and applies it to a given node, returning a result. The signature of the function has been chosen to align with one of the folding functions, so if we start with a list of operations and a root node, we should be able to build up a full tree from the list, and end up pointing to the *current* node.

Of course, we will want to also have a handle to the root of the tree, so we can do traversals like a pre-order walk. We can get that by recursively walking up from the current position until we hit a root node.

Now, since we have started with a fixed list of operations, the `current`

and `root`

values represent a fixed tree. We can keep this pair in a structure that represents the “tree” version of the operations/

While it might seem like a good idea to use a record for this, it might be better to use a class instead, because we don’t want to expose the actual `current`

and `root`

members.

In fact, by using appropriate privacy modifiers on the constructor, we can make both the `Tree<'a>`

and `TreeCursor<'a>`

classes totally opaque - hiding the entire data structures within and only providing a clean programmatic interface to them.

Also, since a `TreeCursor`

instance represents a `Tree`

fixed at a given point, the only meaningful thing we can do to a `TreeCursor`

is to traverse it, which leads to a very interesting observation. Since the tree is fixed, its traversals are *also* fixed. Which means we only have to traverse it once and build up a list of things we saw in the traversal, and then we can play back the traversal operations and process the tree in any way we choose.

In the code snippet above, we have defined two interesting traversals - one starts at the current node and walks back to the root, and the other starts at the root and traverses the whole tree “pre-order”.

Each traversal results in a fixed sequence of `VisitOperation<'a>`

for future use.

Tree traversals are best represented as folds. This is actually a much broader topic of discussion, but folding over trees can build all kinds of other data structures - including other trees, and allow for tree-rewriting.

In our case, we can traverse the tree, and then fold over it, as follows:

And there we have it.

We have implemented a traditional tree which affords the benefits of immutable data structures (like check-pointing), whilst allowing for efficient tree traversals using parent-pointers, and functionally separating out the traversal concerns from the tree-node processing concerns.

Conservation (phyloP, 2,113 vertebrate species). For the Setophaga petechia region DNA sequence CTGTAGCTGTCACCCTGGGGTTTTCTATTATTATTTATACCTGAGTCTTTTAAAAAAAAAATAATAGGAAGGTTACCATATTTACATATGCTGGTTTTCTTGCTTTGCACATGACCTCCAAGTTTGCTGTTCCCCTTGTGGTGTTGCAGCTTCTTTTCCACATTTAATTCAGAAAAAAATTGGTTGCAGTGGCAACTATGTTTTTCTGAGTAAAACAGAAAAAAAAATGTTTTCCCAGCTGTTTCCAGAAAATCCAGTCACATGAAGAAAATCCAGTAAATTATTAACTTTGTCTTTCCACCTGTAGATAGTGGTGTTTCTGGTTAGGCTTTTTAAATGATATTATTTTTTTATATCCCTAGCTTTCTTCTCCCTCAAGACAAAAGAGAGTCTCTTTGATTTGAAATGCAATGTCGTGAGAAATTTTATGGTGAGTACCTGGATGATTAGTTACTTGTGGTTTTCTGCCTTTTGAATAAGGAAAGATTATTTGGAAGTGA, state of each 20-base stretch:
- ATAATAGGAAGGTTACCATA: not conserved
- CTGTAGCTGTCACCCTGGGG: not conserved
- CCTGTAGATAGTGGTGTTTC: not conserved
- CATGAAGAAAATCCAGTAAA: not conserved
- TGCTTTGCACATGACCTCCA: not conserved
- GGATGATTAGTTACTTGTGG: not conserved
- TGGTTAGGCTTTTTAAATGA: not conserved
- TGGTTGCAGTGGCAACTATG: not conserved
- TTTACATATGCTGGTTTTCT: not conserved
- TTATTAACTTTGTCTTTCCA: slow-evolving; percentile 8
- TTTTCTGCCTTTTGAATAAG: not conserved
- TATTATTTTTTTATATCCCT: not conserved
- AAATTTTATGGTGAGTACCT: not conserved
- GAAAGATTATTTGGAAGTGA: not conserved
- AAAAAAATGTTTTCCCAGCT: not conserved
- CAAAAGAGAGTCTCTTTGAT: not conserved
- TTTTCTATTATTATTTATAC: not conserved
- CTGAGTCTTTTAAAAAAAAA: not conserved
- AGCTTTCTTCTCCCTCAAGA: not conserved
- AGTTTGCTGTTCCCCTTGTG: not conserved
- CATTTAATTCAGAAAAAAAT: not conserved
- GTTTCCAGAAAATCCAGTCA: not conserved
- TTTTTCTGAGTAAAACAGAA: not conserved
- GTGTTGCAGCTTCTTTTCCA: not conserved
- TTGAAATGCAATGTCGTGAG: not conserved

And in less than 130 lines of code!

## Soup’s Up!

Let’s build an example to see how this can be used:

At this point, we have represented the building of a nested structure in an idiomatic manner, but the internal representation is simply a list of operations describing the building of the structure, rather than the structure itself.

We can then create the tree structure - with bi-directional links - at a fixed point in time, allowing us to traverse the tree.

Now let’s write a function to process each node as we encounter it in the traversal.

The signature of this function matches the signature used by a folding function, which allows us to fold over the list of visit operations and build up a composite value.

In our case, we want to build up a string containing a textual representation of the path in the traversal.

For a given visit operation, we compute a glyph describing the traversal (‘up’ and ‘down’ for `Pop`

and `Push`

), or the node’s ‘id’ and ‘value’.

We tack this value at the end of the string which represents the path taken so far.

Finally, we pass the printing function to the visitor methods instance

## Conclusion

This method of description and deferred interpretation is a very powerful technique in functional programming. In our case, it allowed us to separate out concerns between tree creation and tree traversal, and appropriate the benefits of immutability (for tree creation) and mutability (for traversals) without sacrificing cleanliness or readability. In fact, we have hoisted all the mechanics of traversal away from the user, and visiting the tree is reduced to simply providing a folding function.

The concept is well worth learning, as in other languages with higher-kinded types, a lot of mechanical work is lifted by these abstractions. For example, the IO monad in Haskell, and the Free Monad in Scala and Haskell both use and amplify this concept.

All the code for this article is available at Fun With Trees

Keep typing!